Survey finds social media mingling upsets workplace dynamics
FYI, this story is more than a year old
An Adecco survey has found that befriending bosses and colleagues on social media is leading to regret and distress. The survey found that three quarters of Australian employees would not invite a boss and 21% would not invite a colleague to be a friend on their personal social media accounts.
However, around 1.6 million workers have regretted it, including 25% who were 'appalled and distressed' by a co-worker or boss's social media posts, and as a result have changed their opinion about the person.
The survey found that the implications for businesses can be costly, losing staff and customers in the long run.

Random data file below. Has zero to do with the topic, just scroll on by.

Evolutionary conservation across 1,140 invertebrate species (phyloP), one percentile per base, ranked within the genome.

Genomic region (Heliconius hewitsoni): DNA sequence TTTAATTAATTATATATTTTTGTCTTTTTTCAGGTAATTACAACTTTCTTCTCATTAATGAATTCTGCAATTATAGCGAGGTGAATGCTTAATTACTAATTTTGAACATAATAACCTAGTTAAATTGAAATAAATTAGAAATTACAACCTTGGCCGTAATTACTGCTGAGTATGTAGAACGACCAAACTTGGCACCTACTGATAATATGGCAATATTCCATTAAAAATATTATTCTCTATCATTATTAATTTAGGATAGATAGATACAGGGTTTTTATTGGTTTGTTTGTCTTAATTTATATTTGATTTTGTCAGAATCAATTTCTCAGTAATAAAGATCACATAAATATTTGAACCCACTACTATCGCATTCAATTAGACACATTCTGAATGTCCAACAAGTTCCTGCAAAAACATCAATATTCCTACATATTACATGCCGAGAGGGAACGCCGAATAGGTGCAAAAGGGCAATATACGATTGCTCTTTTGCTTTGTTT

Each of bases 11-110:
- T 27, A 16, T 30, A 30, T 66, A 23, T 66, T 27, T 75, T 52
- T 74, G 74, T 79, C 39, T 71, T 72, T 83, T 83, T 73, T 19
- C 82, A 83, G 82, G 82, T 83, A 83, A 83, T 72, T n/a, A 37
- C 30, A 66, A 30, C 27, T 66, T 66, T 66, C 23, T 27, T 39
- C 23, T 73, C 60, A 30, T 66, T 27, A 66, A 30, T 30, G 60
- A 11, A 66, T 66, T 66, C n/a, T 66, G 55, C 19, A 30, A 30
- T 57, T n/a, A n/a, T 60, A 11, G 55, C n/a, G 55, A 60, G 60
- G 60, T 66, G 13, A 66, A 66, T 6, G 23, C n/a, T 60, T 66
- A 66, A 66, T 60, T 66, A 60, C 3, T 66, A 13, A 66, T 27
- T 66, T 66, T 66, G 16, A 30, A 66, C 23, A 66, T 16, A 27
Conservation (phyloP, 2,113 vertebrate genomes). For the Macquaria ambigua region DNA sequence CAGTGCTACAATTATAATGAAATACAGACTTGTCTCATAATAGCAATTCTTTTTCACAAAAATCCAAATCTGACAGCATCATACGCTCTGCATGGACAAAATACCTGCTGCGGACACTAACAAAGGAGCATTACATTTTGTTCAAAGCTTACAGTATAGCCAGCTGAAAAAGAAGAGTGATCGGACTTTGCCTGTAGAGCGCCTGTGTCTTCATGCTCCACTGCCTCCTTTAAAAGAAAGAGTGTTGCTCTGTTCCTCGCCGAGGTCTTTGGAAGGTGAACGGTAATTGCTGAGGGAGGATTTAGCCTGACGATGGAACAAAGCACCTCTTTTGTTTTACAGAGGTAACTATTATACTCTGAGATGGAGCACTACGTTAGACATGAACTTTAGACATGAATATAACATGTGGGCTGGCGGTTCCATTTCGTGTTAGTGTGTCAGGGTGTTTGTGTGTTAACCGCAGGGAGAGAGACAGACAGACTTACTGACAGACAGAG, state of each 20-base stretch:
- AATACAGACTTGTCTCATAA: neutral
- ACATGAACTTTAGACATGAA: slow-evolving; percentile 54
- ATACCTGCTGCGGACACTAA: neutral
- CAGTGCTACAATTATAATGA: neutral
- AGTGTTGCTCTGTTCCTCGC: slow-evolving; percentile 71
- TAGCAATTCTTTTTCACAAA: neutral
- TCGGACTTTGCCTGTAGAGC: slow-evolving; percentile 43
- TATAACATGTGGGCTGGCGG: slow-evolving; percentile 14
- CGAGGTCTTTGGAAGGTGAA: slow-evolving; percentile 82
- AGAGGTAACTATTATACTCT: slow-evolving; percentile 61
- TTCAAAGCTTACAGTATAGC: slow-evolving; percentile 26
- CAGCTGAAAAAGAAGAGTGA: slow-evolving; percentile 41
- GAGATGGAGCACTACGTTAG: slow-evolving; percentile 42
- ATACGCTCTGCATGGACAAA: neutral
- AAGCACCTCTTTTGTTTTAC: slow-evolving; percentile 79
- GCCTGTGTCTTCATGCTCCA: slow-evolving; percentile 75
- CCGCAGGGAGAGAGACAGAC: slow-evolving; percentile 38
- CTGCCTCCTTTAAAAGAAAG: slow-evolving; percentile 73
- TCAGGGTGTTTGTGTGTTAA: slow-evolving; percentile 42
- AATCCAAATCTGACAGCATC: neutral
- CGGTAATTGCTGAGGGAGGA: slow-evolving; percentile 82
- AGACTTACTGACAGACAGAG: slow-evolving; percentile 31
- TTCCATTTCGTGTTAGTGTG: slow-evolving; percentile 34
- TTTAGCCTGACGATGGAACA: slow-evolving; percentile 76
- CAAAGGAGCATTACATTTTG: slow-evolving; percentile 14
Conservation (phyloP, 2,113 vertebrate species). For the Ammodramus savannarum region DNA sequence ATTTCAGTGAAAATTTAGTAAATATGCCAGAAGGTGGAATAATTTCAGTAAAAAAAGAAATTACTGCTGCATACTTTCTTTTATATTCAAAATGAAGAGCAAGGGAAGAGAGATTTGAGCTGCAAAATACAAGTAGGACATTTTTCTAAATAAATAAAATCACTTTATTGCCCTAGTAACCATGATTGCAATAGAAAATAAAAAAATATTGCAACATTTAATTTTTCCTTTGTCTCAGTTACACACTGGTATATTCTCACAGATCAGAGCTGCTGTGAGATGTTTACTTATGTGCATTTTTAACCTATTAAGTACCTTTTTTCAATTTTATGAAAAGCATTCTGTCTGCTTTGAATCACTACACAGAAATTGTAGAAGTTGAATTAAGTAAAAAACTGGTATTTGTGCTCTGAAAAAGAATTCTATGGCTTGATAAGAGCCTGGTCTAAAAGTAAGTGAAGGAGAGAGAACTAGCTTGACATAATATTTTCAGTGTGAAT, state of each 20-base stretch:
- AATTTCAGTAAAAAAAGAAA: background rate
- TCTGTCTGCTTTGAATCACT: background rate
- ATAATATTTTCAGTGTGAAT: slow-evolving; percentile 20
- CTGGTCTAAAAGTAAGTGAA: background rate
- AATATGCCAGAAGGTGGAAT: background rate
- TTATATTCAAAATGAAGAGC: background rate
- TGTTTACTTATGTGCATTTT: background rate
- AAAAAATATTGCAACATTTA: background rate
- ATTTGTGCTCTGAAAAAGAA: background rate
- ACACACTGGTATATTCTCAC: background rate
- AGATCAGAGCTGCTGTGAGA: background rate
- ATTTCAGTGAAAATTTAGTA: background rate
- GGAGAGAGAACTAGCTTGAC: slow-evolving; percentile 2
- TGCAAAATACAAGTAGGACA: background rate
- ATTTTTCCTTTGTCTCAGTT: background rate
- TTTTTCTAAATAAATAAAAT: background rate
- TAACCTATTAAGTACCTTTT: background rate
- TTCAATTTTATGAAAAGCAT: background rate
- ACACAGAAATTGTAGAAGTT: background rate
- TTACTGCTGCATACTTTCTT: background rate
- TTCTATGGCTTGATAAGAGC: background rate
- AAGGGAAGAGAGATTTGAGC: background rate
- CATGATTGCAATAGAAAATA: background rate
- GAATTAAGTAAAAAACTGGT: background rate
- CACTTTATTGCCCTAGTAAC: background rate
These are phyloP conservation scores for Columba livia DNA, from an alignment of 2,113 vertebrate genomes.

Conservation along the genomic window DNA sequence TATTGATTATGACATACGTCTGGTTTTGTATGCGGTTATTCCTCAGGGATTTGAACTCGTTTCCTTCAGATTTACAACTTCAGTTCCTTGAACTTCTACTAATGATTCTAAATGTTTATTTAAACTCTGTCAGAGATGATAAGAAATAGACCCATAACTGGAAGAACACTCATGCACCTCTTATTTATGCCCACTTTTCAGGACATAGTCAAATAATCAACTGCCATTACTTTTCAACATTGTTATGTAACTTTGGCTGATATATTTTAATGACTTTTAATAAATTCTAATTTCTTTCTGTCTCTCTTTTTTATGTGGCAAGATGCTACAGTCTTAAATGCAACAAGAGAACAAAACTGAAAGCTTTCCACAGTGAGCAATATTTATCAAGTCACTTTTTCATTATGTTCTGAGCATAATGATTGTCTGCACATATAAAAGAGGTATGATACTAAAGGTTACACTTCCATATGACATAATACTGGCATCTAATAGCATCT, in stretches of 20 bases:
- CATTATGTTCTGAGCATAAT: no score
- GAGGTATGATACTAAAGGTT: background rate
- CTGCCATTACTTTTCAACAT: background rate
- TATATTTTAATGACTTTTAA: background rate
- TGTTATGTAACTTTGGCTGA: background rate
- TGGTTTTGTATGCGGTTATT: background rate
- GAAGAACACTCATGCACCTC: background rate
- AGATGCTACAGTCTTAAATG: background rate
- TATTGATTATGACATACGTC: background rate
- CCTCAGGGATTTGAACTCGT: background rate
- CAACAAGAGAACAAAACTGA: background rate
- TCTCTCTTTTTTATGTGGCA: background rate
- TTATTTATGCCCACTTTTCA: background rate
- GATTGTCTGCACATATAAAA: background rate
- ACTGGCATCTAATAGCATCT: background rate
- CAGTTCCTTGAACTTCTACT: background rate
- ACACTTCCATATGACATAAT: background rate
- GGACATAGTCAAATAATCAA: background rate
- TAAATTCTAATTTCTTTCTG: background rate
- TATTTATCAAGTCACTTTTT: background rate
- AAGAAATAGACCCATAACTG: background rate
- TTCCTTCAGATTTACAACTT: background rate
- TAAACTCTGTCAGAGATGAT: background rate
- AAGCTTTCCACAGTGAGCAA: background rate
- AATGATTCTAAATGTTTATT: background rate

“I was so shocked by a Facebook post from a colleague in a sister business that I have stopped referring them work altogether, which may end up costing their company more than half a million dollars in lost revenue per year,” one survey respondent says.
“The survey is an interesting insight into the changing workplace dynamics between co-workers, with social media now having a major impact on how relationships and opinions are formed, both with our friends and our colleagues,” says Lindsey Monroe Ruth, Adecco Group Australia and New Zealand head of marketing.
Overall, 56% of respondents wanted to keep their work and private life separate, 25% wanted to avoid feeling uncomfortable at work, and 20% feared saying something embarrassing that may irk their boss.
Out of Generation Y, the most tech-savvy generation, 25% are less likely to add bosses or colleagues for fear of it affecting their job prospects, while 13% do not want to be caught skipping work.
“While adding our colleagues on social media channels feels like a natural extension of our daily life, it pays to be careful about who you add and what you say,” Monroe Ruth concludes.
Adecco recommends employees use professional social networks such as LinkedIn for work-related networking.